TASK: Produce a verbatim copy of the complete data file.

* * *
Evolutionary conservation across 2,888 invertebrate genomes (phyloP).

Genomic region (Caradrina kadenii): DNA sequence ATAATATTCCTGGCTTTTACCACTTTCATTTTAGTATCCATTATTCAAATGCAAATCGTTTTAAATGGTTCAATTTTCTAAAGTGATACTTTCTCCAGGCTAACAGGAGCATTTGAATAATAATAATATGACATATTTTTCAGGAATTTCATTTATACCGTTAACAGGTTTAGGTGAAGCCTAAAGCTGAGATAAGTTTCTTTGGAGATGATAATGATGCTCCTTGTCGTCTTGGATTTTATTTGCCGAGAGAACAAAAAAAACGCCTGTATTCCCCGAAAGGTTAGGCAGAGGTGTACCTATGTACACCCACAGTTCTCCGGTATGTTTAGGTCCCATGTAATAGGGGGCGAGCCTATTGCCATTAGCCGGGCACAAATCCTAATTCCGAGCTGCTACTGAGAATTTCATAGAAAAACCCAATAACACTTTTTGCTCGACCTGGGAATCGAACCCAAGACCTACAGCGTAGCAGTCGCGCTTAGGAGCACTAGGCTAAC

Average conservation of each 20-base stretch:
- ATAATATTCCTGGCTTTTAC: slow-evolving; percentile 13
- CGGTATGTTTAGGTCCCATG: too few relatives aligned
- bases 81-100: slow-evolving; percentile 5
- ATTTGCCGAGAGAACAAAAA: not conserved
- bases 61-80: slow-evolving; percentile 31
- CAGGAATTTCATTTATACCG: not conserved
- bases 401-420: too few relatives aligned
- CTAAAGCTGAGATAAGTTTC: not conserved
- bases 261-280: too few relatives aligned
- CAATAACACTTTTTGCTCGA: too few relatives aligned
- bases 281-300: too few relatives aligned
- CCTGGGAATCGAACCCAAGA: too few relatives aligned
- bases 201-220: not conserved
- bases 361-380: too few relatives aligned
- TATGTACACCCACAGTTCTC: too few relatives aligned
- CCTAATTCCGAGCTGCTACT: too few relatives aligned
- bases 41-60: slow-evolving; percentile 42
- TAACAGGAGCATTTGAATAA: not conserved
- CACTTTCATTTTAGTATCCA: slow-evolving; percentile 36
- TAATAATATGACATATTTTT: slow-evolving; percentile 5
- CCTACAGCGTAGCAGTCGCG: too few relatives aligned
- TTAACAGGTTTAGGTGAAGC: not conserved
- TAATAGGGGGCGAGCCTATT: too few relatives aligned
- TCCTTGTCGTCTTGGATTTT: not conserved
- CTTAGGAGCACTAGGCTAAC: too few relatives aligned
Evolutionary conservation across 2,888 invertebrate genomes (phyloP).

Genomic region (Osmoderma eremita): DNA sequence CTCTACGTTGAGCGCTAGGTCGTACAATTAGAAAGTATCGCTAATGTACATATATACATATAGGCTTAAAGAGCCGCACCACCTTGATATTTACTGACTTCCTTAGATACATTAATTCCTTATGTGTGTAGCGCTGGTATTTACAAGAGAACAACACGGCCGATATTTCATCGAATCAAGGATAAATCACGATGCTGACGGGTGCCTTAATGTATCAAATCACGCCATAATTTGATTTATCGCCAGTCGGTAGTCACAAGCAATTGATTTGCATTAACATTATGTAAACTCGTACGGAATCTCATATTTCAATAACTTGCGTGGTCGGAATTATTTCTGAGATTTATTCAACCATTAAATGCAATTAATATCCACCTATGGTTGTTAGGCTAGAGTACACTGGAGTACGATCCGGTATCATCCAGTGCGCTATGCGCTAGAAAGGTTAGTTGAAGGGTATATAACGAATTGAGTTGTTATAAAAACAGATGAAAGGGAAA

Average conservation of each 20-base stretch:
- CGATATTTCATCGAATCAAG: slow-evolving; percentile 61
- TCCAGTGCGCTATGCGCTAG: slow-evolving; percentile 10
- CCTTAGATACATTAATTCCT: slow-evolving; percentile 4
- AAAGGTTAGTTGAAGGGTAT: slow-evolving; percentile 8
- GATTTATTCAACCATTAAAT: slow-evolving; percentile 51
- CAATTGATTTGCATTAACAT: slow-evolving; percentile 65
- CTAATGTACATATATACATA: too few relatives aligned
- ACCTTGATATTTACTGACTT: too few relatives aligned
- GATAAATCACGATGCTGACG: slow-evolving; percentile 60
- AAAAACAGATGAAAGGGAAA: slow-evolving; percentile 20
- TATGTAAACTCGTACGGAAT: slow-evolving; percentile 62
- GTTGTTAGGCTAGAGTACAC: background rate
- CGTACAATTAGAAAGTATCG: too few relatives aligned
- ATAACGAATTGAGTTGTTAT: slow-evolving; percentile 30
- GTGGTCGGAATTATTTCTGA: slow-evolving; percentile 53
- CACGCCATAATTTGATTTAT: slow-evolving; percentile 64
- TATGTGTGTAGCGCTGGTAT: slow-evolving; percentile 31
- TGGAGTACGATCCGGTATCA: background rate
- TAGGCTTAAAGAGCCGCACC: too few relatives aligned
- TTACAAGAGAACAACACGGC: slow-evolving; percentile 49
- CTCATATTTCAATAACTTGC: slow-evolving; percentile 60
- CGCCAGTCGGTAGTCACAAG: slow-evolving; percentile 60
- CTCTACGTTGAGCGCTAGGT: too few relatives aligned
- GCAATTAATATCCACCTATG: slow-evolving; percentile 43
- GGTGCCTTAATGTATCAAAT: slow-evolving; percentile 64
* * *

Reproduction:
Evolutionary conservation across 2,888 invertebrate genomes (phyloP).

Genomic region (Caradrina kadenii): DNA sequence ATAATATTCCTGGCTTTTACCACTTTCATTTTAGTATCCATTATTCAAATGCAAATCGTTTTAAATGGTTCAATTTTCTAAAGTGATACTTTCTCCAGGCTAACAGGAGCATTTGAATAATAATAATATGACATATTTTTCAGGAATTTCATTTATACCGTTAACAGGTTTAGGTGAAGCCTAAAGCTGAGATAAGTTTCTTTGGAGATGATAATGATGCTCCTTGTCGTCTTGGATTTTATTTGCCGAGAGAACAAAAAAAACGCCTGTATTCCCCGAAAGGTTAGGCAGAGGTGTACCTATGTACACCCACAGTTCTCCGGTATGTTTAGGTCCCATGTAATAGGGGGCGAGCCTATTGCCATTAGCCGGGCACAAATCCTAATTCCGAGCTGCTACTGAGAATTTCATAGAAAAACCCAATAACACTTTTTGCTCGACCTGGGAATCGAACCCAAGACCTACAGCGTAGCAGTCGCGCTTAGGAGCACTAGGCTAAC

Average conservation of each 20-base stretch:
- ATAATATTCCTGGCTTTTAC: slow-evolving; percentile 13
- CGGTATGTTTAGGTCCCATG: too few relatives aligned
- bases 81-100: slow-evolving; percentile 5
- ATTTGCCGAGAGAACAAAAA: not conserved
- bases 61-80: slow-evolving; percentile 31
- CAGGAATTTCATTTATACCG: not conserved
- bases 401-420: too few relatives aligned
- CTAAAGCTGAGATAAGTTTC: not conserved
- bases 261-280: too few relatives aligned
- CAATAACACTTTTTGCTCGA: too few relatives aligned
- bases 281-300: too few relatives aligned
- CCTGGGAATCGAACCCAAGA: too few relatives aligned
- bases 201-220: not conserved
- bases 361-380: too few relatives aligned
- TATGTACACCCACAGTTCTC: too few relatives aligned
- CCTAATTCCGAGCTGCTACT: too few relatives aligned
- bases 41-60: slow-evolving; percentile 42
- TAACAGGAGCATTTGAATAA: not conserved
- CACTTTCATTTTAGTATCCA: slow-evolving; percentile 36
- TAATAATATGACATATTTTT: slow-evolving; percentile 5
- CCTACAGCGTAGCAGTCGCG: too few relatives aligned
- TTAACAGGTTTAGGTGAAGC: not conserved
- TAATAGGGGGCGAGCCTATT: too few relatives aligned
- TCCTTGTCGTCTTGGATTTT: not conserved
- CTTAGGAGCACTAGGCTAAC: too few relatives aligned
Evolutionary conservation across 2,888 invertebrate genomes (phyloP).

Genomic region (Osmoderma eremita): DNA sequence CTCTACGTTGAGCGCTAGGTCGTACAATTAGAAAGTATCGCTAATGTACATATATACATATAGGCTTAAAGAGCCGCACCACCTTGATATTTACTGACTTCCTTAGATACATTAATTCCTTATGTGTGTAGCGCTGGTATTTACAAGAGAACAACACGGCCGATATTTCATCGAATCAAGGATAAATCACGATGCTGACGGGTGCCTTAATGTATCAAATCACGCCATAATTTGATTTATCGCCAGTCGGTAGTCACAAGCAATTGATTTGCATTAACATTATGTAAACTCGTACGGAATCTCATATTTCAATAACTTGCGTGGTCGGAATTATTTCTGAGATTTATTCAACCATTAAATGCAATTAATATCCACCTATGGTTGTTAGGCTAGAGTACACTGGAGTACGATCCGGTATCATCCAGTGCGCTATGCGCTAGAAAGGTTAGTTGAAGGGTATATAACGAATTGAGTTGTTATAAAAACAGATGAAAGGGAAA

Average conservation of each 20-base stretch:
- CGATATTTCATCGAATCAAG: slow-evolving; percentile 61
- TCCAGTGCGCTATGCGCTAG: slow-evolving; percentile 10
- CCTTAGATACATTAATTCCT: slow-evolving; percentile 4
- AAAGGTTAGTTGAAGGGTAT: slow-evolving; percentile 8
- GATTTATTCAACCATTAAAT: slow-evolving; percentile 51
- CAATTGATTTGCATTAACAT: slow-evolving; percentile 65
- CTAATGTACATATATACATA: too few relatives aligned
- ACCTTGATATTTACTGACTT: too few relatives aligned
- GATAAATCACGATGCTGACG: slow-evolving; percentile 60
- AAAAACAGATGAAAGGGAAA: slow-evolving; percentile 20
- TATGTAAACTCGTACGGAAT: slow-evolving; percentile 62
- GTTGTTAGGCTAGAGTACAC: background rate
- CGTACAATTAGAAAGTATCG: too few relatives aligned
- ATAACGAATTGAGTTGTTAT: slow-evolving; percentile 30
- GTGGTCGGAATTATTTCTGA: slow-evolving; percentile 53
- CACGCCATAATTTGATTTAT: slow-evolving; percentile 64
- TATGTGTGTAGCGCTGGTAT: slow-evolving; percentile 31
- TGGAGTACGATCCGGTATCA: background rate
- TAGGCTTAAAGAGCCGCACC: too few relatives aligned
- TTACAAGAGAACAACACGGC: slow-evolving; percentile 49
- CTCATATTTCAATAACTTGC: slow-evolving; percentile 60
- CGCCAGTCGGTAGTCACAAG: slow-evolving; percentile 60
- CTCTACGTTGAGCGCTAGGT: too few relatives aligned
- GCAATTAATATCCACCTATG: slow-evolving; percentile 43
- GGTGCCTTAATGTATCAAAT: slow-evolving; percentile 64